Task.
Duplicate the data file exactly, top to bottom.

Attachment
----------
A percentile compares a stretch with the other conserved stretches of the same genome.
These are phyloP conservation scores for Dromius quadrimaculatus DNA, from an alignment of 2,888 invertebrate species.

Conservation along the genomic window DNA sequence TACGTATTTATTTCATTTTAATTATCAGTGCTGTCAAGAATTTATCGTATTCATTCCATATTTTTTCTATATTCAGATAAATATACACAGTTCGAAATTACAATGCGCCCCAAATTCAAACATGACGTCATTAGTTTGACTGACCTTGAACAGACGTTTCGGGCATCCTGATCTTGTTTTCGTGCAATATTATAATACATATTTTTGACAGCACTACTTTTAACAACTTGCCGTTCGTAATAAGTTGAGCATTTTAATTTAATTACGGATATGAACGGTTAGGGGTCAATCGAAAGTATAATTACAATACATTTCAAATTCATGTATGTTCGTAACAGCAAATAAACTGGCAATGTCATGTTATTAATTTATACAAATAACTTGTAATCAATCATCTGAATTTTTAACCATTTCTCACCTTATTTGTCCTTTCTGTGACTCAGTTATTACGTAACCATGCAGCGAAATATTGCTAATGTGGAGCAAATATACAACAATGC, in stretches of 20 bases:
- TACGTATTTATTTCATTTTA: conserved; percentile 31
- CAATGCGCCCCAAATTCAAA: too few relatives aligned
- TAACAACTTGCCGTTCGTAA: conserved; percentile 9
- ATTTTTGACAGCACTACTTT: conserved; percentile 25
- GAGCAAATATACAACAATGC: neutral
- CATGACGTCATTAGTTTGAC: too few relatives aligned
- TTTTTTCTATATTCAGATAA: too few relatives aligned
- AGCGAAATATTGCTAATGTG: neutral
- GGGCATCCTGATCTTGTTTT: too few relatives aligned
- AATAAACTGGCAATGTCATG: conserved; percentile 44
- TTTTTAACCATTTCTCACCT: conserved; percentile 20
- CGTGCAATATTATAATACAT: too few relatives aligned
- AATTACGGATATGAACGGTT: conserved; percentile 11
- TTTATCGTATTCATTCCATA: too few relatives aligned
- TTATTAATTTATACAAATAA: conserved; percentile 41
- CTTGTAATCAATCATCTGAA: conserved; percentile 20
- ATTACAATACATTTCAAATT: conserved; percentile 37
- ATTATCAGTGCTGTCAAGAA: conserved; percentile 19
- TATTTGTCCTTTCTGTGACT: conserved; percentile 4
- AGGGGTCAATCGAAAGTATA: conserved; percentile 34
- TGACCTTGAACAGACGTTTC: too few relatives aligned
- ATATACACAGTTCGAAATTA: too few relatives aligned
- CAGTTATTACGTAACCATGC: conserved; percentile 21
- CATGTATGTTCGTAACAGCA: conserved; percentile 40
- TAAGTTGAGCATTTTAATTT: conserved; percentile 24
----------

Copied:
A percentile compares a stretch with the other conserved stretches of the same genome.
These are phyloP conservation scores for Dromius quadrimaculatus DNA, from an alignment of 2,888 invertebrate species.

Conservation along the genomic window DNA sequence TACGTATTTATTTCATTTTAATTATCAGTGCTGTCAAGAATTTATCGTATTCATTCCATATTTTTTCTATATTCAGATAAATATACACAGTTCGAAATTACAATGCGCCCCAAATTCAAACATGACGTCATTAGTTTGACTGACCTTGAACAGACGTTTCGGGCATCCTGATCTTGTTTTCGTGCAATATTATAATACATATTTTTGACAGCACTACTTTTAACAACTTGCCGTTCGTAATAAGTTGAGCATTTTAATTTAATTACGGATATGAACGGTTAGGGGTCAATCGAAAGTATAATTACAATACATTTCAAATTCATGTATGTTCGTAACAGCAAATAAACTGGCAATGTCATGTTATTAATTTATACAAATAACTTGTAATCAATCATCTGAATTTTTAACCATTTCTCACCTTATTTGTCCTTTCTGTGACTCAGTTATTACGTAACCATGCAGCGAAATATTGCTAATGTGGAGCAAATATACAACAATGC, in stretches of 20 bases:
- TACGTATTTATTTCATTTTA: conserved; percentile 31
- CAATGCGCCCCAAATTCAAA: too few relatives aligned
- TAACAACTTGCCGTTCGTAA: conserved; percentile 9
- ATTTTTGACAGCACTACTTT: conserved; percentile 25
- GAGCAAATATACAACAATGC: neutral
- CATGACGTCATTAGTTTGAC: too few relatives aligned
- TTTTTTCTATATTCAGATAA: too few relatives aligned
- AGCGAAATATTGCTAATGTG: neutral
- GGGCATCCTGATCTTGTTTT: too few relatives aligned
- AATAAACTGGCAATGTCATG: conserved; percentile 44
- TTTTTAACCATTTCTCACCT: conserved; percentile 20
- CGTGCAATATTATAATACAT: too few relatives aligned
- AATTACGGATATGAACGGTT: conserved; percentile 11
- TTTATCGTATTCATTCCATA: too few relatives aligned
- TTATTAATTTATACAAATAA: conserved; percentile 41
- CTTGTAATCAATCATCTGAA: conserved; percentile 20
- ATTACAATACATTTCAAATT: conserved; percentile 37
- ATTATCAGTGCTGTCAAGAA: conserved; percentile 19
- TATTTGTCCTTTCTGTGACT: conserved; percentile 4
- AGGGGTCAATCGAAAGTATA: conserved; percentile 34
- TGACCTTGAACAGACGTTTC: too few relatives aligned
- ATATACACAGTTCGAAATTA: too few relatives aligned
- CAGTTATTACGTAACCATGC: conserved; percentile 21
- CATGTATGTTCGTAACAGCA: conserved; percentile 40
- TAAGTTGAGCATTTTAATTT: conserved; percentile 24